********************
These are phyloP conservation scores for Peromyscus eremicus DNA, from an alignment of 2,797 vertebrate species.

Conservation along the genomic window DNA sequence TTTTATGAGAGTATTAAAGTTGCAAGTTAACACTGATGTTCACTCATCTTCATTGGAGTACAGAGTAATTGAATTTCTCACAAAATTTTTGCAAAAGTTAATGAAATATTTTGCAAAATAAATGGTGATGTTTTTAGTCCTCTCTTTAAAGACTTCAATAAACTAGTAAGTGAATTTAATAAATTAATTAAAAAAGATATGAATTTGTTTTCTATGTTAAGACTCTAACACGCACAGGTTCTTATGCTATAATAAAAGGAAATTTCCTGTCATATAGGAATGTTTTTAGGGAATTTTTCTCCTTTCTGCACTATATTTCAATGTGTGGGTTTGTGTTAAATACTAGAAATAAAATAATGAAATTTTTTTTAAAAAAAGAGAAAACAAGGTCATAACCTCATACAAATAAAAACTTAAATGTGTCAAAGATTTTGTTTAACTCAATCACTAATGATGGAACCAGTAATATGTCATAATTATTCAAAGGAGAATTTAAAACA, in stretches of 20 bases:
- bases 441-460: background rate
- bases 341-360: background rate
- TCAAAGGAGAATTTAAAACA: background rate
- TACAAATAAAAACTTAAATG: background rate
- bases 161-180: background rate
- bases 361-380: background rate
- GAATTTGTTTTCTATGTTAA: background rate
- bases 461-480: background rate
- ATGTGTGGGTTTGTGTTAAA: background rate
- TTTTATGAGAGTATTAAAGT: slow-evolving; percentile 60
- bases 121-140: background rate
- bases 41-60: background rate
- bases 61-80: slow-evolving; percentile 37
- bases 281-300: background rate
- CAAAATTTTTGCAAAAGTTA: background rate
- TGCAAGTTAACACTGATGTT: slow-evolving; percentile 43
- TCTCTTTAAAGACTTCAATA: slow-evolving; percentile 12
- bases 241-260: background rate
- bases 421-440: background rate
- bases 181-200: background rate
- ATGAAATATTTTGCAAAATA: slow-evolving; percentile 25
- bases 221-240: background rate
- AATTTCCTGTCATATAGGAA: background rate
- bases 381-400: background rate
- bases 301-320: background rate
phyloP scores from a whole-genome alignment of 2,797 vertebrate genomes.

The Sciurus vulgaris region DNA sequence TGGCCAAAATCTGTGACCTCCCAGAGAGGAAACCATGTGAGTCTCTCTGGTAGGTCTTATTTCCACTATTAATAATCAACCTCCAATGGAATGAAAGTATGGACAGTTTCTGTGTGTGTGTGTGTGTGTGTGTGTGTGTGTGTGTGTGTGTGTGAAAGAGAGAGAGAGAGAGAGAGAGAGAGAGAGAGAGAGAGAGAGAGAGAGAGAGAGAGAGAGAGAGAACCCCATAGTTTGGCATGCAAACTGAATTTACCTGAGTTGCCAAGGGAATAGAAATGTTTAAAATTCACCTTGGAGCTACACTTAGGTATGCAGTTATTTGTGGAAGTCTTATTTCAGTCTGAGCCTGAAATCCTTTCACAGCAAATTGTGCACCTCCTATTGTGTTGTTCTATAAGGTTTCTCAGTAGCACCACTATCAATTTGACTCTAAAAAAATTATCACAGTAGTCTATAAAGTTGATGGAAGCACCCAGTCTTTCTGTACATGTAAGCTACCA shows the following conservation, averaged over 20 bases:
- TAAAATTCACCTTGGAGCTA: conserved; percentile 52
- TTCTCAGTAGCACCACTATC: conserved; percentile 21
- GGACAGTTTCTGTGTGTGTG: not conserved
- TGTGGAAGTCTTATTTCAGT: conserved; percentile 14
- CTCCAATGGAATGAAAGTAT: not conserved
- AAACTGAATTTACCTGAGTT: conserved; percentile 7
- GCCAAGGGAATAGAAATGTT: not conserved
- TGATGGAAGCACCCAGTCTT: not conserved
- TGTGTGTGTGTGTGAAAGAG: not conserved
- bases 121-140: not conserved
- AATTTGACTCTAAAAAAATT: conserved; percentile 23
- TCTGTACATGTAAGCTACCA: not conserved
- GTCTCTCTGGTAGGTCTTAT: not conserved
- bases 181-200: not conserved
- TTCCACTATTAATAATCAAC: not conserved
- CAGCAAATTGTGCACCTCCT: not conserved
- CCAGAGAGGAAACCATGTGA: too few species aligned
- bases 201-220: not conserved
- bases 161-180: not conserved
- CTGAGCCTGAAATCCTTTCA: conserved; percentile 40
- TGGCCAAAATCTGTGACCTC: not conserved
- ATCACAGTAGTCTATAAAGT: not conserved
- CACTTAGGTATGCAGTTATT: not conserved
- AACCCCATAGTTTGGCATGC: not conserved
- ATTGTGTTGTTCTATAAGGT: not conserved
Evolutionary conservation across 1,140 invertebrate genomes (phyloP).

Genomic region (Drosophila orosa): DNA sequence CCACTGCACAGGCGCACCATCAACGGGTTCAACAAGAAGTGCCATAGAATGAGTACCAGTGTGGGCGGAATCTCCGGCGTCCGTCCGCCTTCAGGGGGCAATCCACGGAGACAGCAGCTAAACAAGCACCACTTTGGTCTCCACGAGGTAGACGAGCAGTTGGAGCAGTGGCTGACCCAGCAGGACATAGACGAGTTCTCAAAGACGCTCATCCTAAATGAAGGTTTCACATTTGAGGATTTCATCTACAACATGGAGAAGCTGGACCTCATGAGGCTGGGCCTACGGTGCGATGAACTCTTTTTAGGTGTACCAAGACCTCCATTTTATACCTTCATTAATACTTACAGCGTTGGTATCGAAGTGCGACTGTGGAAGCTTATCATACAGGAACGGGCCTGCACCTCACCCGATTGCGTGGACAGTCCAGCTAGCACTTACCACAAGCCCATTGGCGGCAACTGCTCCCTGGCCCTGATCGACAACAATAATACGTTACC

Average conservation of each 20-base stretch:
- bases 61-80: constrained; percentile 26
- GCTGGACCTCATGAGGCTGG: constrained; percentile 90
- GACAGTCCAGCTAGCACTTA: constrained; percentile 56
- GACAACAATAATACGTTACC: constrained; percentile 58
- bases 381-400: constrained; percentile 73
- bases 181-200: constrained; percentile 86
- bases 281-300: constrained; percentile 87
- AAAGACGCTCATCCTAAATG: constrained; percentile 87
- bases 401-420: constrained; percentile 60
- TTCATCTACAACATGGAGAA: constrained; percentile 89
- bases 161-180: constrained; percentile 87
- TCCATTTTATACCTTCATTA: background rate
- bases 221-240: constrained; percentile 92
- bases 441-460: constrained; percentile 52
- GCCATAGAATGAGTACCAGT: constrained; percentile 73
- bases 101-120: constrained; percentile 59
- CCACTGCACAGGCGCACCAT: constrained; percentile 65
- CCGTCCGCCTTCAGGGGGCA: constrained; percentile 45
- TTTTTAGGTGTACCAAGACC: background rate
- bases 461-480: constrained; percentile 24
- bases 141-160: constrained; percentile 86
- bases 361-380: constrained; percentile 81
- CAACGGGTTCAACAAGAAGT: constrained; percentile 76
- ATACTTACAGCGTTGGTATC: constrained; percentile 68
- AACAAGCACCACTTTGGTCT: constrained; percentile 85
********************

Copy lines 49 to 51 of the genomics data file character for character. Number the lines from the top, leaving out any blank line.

- CTGAGCCTGAAATCCTTTCA: conserved; percentile 40
- TGGCCAAAATCTGTGACCTC: not conserved
- ATCACAGTAGTCTATAAAGT: not conserved